Dogs sometimes get territorial over people, places, and things, even towards their owners.
A territorial dog might get aggressive in guarding anything they believe is theirs, a toy, or even a space they consider their domain, in this case, your house.
You can tell if your dog is territorial about your home if it barks at you aggressively, growling, snapping, baring its teeth, lunging, or showing other signs of aggression.
There are so many reasons your dog might have decided to defend this space as its own such as your dog just having new puppies, genetics (as territorial behavior is normal in some breeds), bad socializing training as a puppy, your dog just recently reached maturity and environmental factors.
You can control your dog's territorial aggression by avoiding situations that would bring on more aggressive reactions in your dog. You might also want to use a training program for your dog for safe and proper management strategies to help your dog.
Other reasons to consider
Your dog might be barking at you upon your arrival because it is thirsty, it isn't comfortable in the house, perhaps the house has become too cold or too stuffy, or you have always encouraged the behavior by giving your dog treats and attention whenever it barks at you.
How to get your dog to stop barking at you when you arrive home
Getting your dog to drop a habit isn't a day's work; instead, it requires patience, consistency, and of course, love and understanding towards your pet.
Here are some things you shouldn't do when trying to get your dog to stop barking at you
1. Don't scream at your dog to keep quiet: This would only encourage the behavior as it would only make your dog feel like you're barking along with him.
2. Don't be inconsistent with your training method. Correcting your dog occasionally just won't do it, as this might confuse your dog. Instead, you have to do so as regularly as your dog exhibits this bad behavior. (See the previous link above)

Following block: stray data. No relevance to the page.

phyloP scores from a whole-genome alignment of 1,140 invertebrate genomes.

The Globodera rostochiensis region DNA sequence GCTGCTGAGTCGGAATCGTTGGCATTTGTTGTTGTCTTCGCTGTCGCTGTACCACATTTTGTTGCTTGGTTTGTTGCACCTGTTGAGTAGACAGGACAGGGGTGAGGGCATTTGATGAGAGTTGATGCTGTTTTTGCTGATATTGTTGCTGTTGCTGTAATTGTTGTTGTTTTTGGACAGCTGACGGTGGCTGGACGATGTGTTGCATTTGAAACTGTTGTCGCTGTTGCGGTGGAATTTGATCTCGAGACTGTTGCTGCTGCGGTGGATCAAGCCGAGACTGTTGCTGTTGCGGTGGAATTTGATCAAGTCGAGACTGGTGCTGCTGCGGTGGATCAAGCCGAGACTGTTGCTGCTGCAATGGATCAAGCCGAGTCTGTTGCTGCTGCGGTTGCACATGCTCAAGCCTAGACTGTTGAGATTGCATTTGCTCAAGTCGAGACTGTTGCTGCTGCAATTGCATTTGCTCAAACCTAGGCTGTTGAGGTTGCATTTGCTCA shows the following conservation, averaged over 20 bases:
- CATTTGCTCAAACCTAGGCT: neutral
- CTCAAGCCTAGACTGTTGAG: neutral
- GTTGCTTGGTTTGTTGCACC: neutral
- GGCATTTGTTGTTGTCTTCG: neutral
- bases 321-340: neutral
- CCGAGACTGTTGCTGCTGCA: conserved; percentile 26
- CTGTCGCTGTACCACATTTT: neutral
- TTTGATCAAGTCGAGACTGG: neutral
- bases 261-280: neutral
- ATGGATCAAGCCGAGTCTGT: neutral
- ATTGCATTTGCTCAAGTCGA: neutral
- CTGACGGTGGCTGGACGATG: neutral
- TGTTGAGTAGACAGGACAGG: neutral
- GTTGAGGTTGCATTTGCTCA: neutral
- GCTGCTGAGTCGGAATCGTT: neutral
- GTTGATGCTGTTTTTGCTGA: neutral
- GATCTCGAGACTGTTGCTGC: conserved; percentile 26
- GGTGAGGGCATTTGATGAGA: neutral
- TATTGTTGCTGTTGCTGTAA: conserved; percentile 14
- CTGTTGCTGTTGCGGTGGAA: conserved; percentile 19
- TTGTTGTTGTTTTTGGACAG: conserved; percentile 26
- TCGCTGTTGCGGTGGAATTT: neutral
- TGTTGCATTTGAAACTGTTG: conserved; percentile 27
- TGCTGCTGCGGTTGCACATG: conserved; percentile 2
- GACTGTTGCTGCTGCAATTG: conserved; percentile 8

3. Don't get frustrated. Getting frustrated would not only make things hard on you but also your dog. Remember that it is never your dog's intention to make you unhappy.
Here are some strategies you can employ to stop the habit:
1. Positive reinforcement:
This would involve you offering your dog treats and attention when it stays quiet. You can do this by ignoring your dog while it's barking when you come in, and the moment it stops barking, you shower him with gifts and your attention. Statements like "that's a good boy," " well done," in a soft, pleasing voice while you pet your dog would help your dog understand that you'd prefer it didn't make so much noise.
2. Exercises and playtime:
Even though you can't be home all day with your dog, ensure that you still have set periods when you engage him physically and mentally. Your dog might be barking at you because it has excess energy and isn't allowed to dispense this energy, in which case taking your dog for regular walks should help.
It is advisable to get your dog trained if you don't know why your dog might be barking at you or if the habit hasn't stopped even after employing corrective techniques. Remember, some behavioral issues result from underlying medical conditions. Hence it's always best to rule this out first.